A frozen woolly mammoth named Yuka goes on display in Japan. The female was found in Russia and was 10 years old when she died. Scientists have made several unsuccessful attempts to revive the species. But mammoth expert Norihisa Inuzuka says Yuka should provide more information about these creatures.
Norihisa Inuzuka, mammoth expert, saying (Japanese): "With this, we can dig deeper into the reasons why species became extinct and apply the lessons learnt to the human race which might be facing its own dangers of extinction. I think it can help us learn to reflect more deeply about our own existence."
What makes the carcass special is that it is extraordinarily well-preserved with presence of liquid blood in it along with pink flesh and fur. The blood, according to scientists, could be used to clone the animal.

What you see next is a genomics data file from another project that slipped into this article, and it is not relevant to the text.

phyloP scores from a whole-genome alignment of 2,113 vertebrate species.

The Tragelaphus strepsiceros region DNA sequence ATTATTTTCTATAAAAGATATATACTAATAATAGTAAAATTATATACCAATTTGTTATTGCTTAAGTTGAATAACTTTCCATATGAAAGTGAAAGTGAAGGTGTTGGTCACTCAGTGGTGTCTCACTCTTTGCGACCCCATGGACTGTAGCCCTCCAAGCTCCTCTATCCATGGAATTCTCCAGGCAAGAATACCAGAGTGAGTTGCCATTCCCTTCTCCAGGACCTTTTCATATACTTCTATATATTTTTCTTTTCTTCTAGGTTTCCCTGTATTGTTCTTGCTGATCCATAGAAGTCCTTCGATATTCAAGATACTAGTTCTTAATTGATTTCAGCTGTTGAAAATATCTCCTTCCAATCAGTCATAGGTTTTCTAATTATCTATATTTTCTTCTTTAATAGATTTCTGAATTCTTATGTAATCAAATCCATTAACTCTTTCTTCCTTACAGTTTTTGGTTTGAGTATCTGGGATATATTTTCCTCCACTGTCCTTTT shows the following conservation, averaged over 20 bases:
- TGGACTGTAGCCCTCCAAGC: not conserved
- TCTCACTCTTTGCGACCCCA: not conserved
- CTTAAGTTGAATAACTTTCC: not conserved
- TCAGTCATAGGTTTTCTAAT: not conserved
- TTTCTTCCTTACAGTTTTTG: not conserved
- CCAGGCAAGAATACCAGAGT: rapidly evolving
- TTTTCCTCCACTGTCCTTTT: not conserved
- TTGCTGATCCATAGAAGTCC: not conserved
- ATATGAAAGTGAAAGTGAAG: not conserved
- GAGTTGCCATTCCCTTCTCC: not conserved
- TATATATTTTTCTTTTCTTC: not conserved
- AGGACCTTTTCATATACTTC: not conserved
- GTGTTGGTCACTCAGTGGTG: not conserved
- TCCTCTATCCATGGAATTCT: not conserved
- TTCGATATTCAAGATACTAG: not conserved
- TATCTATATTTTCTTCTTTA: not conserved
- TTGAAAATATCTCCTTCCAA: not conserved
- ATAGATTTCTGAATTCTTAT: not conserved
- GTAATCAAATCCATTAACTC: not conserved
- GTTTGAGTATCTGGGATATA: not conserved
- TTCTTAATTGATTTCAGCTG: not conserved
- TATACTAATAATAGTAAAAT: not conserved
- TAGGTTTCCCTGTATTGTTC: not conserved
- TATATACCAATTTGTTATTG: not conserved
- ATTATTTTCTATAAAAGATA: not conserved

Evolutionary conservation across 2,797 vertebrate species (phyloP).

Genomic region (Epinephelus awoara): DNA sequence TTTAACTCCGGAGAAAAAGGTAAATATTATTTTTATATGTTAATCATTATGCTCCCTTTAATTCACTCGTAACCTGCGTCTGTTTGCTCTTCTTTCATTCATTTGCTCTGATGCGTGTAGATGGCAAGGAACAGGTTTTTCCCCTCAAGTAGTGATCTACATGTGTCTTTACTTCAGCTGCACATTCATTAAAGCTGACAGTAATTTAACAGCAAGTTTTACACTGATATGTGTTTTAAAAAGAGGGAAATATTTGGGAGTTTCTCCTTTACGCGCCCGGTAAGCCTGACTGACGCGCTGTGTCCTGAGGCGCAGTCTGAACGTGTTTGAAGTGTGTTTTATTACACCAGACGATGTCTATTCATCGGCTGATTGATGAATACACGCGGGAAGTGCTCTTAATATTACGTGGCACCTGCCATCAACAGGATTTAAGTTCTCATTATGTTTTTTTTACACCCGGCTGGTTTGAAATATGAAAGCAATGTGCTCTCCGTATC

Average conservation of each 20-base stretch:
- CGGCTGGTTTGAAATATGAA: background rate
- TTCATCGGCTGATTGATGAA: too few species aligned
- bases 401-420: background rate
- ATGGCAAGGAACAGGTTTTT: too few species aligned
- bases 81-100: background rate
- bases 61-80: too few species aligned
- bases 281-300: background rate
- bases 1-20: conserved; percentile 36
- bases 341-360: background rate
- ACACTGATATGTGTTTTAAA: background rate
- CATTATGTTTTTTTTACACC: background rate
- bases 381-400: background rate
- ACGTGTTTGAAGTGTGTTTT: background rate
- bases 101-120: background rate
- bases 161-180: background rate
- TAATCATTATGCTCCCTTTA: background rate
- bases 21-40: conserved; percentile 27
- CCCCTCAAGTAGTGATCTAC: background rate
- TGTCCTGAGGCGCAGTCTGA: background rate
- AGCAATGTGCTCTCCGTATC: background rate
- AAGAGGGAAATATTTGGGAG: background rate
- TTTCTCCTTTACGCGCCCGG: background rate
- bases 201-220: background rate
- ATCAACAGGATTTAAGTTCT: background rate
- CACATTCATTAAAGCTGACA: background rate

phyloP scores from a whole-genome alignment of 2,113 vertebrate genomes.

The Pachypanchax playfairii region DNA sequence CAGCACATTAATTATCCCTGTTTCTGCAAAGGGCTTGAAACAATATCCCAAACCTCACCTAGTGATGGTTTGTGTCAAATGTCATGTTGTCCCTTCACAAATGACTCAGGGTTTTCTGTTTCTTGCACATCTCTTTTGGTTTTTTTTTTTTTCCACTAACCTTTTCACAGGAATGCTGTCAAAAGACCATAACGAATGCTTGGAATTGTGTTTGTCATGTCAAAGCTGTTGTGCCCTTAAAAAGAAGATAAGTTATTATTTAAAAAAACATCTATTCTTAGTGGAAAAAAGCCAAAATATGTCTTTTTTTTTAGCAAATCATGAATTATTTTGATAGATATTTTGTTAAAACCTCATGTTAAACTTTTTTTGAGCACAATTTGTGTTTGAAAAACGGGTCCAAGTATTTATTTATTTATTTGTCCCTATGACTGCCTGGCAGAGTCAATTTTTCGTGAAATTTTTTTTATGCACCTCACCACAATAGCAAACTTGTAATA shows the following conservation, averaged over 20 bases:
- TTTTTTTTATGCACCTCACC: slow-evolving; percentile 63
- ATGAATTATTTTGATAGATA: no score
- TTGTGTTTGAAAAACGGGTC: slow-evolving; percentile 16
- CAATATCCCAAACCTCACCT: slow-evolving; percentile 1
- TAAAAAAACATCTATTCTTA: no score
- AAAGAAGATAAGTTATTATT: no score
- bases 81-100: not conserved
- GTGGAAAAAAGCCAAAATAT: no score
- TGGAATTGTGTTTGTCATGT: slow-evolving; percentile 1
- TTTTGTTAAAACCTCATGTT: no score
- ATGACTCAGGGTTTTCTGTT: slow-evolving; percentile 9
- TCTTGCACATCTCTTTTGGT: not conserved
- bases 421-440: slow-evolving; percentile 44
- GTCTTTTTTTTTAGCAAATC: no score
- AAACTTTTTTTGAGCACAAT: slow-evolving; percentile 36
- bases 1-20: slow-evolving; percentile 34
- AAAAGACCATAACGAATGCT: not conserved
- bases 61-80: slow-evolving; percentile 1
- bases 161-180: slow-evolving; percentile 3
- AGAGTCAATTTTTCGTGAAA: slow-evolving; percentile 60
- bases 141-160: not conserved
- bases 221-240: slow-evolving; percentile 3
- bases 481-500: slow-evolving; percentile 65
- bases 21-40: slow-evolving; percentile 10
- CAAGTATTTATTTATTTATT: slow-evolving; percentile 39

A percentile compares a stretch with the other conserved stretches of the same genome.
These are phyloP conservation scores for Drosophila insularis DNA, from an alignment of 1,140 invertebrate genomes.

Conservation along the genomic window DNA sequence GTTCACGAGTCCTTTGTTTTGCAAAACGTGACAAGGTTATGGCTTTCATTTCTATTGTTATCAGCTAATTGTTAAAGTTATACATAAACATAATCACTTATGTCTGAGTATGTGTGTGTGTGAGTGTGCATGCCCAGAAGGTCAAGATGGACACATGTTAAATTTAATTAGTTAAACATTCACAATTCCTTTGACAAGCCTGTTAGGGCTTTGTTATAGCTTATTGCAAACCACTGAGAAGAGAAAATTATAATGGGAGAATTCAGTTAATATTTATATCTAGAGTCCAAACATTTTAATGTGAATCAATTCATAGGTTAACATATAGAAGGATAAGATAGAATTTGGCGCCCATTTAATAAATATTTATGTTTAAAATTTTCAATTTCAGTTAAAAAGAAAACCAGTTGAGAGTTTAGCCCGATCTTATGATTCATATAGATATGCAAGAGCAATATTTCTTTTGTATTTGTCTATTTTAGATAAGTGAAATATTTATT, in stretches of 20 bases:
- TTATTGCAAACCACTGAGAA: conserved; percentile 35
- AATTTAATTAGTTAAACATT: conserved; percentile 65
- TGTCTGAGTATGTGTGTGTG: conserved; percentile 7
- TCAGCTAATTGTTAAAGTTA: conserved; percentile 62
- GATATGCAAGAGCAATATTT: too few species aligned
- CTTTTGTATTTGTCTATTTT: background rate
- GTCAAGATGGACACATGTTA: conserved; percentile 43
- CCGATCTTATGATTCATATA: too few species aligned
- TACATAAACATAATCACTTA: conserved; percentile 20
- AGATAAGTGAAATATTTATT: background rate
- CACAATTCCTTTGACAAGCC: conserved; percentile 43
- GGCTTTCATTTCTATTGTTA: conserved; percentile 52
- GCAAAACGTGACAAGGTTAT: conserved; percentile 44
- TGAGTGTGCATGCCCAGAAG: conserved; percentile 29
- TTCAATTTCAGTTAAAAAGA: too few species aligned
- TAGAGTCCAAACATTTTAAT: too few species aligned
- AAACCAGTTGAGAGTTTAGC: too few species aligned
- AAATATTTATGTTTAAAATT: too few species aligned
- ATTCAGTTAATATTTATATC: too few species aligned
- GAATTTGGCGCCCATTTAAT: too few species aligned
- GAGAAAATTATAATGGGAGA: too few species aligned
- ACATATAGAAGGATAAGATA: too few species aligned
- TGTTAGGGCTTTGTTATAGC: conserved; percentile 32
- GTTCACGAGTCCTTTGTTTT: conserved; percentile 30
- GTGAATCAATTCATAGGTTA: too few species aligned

"When we broke the ice beneath her stomach, the blood flowed out from there, it was very dark. This is the most astonishing case in my entire life. How was it possible for it to remain in liquid form? And the muscle tissue is also red, the colour of fresh meat," Semyon Grigoryev, the head of the expedition that found Yuki said.
Yuka's lower part is well-preserved as it ended up in a swamp before it froze, but its head along with back show signs of gnawing, Grigoryev added.
Mammoths are an extinct group of elephants that belong to the genus Mammuthus. Their ancestors had migrated from Africa about 3.5 million years back. The most famous of these ancient elephants is the woolly mammoth Mammuthus primigenius, which is a close cousin of the modern elephant. The woolly mammoth appeared in the northeastern Siberia around 400,000 years back and was well-adapted to cold with dense fur, short ears and a dense undercoat.
The exhibition runs from July 13th to September 16th.